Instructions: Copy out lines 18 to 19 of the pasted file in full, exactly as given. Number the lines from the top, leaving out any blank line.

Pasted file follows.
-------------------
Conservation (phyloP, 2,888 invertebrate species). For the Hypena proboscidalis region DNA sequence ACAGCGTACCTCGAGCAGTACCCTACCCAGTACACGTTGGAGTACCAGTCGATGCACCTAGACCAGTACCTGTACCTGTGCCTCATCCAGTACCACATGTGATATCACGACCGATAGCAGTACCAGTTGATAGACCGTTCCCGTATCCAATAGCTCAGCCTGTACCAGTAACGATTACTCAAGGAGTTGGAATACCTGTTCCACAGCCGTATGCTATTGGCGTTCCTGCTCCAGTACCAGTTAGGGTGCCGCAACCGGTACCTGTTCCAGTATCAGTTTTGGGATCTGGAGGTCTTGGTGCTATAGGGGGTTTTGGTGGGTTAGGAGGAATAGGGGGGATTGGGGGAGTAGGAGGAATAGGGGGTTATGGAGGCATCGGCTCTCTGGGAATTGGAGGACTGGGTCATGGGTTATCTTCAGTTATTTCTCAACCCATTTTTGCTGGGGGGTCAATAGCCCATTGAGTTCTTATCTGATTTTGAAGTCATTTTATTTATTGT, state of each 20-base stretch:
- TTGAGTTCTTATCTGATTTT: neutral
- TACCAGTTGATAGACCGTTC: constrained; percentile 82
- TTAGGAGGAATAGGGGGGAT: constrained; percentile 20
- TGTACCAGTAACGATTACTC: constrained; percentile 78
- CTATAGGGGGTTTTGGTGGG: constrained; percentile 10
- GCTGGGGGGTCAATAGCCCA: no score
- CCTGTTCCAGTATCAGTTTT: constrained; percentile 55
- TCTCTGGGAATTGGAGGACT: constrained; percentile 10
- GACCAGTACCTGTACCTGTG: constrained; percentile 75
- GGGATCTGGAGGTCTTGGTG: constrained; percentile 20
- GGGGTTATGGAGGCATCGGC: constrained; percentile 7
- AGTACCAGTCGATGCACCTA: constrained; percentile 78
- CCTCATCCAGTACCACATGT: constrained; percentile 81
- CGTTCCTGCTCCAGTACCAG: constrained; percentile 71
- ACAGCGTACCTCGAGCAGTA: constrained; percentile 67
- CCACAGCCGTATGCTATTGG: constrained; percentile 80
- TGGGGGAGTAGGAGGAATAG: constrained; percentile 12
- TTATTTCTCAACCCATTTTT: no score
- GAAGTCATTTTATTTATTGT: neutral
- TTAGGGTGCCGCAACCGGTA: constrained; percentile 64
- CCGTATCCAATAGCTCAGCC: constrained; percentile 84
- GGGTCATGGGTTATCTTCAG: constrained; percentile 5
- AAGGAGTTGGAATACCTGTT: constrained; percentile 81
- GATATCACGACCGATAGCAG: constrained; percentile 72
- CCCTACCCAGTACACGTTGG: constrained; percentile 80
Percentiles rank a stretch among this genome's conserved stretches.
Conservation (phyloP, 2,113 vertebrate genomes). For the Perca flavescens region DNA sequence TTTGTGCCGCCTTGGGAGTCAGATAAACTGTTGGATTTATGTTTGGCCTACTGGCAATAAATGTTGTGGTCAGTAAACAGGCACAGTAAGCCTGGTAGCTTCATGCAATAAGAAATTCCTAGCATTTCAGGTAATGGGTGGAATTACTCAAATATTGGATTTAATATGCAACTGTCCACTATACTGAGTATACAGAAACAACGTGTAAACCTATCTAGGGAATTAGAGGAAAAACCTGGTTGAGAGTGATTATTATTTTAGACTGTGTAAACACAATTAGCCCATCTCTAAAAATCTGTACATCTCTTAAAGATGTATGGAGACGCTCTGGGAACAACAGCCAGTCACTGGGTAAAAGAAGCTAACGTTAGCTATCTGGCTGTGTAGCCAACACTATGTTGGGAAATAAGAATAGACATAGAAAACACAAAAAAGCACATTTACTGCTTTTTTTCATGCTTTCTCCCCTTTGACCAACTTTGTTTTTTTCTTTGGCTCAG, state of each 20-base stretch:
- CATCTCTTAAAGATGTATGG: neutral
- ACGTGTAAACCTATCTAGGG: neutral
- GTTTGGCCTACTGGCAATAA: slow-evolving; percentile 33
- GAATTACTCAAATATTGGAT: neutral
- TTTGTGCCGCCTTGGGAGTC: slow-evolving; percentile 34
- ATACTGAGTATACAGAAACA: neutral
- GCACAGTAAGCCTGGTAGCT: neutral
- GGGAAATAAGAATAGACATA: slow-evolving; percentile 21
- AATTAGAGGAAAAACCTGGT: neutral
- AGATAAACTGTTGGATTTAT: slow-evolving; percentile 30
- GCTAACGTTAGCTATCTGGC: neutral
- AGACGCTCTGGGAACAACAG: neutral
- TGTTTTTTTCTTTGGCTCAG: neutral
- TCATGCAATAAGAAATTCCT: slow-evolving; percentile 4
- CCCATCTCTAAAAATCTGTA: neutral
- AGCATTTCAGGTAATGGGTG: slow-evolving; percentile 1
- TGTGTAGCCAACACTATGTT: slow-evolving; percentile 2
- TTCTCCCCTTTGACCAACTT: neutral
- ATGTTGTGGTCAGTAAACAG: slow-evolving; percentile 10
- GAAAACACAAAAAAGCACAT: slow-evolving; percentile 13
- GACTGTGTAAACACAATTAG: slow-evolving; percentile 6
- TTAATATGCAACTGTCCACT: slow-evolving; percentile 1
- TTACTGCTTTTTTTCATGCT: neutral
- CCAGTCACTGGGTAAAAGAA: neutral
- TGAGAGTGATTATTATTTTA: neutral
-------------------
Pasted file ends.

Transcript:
- TGGGGGAGTAGGAGGAATAG: constrained; percentile 12
- TTATTTCTCAACCCATTTTT: no score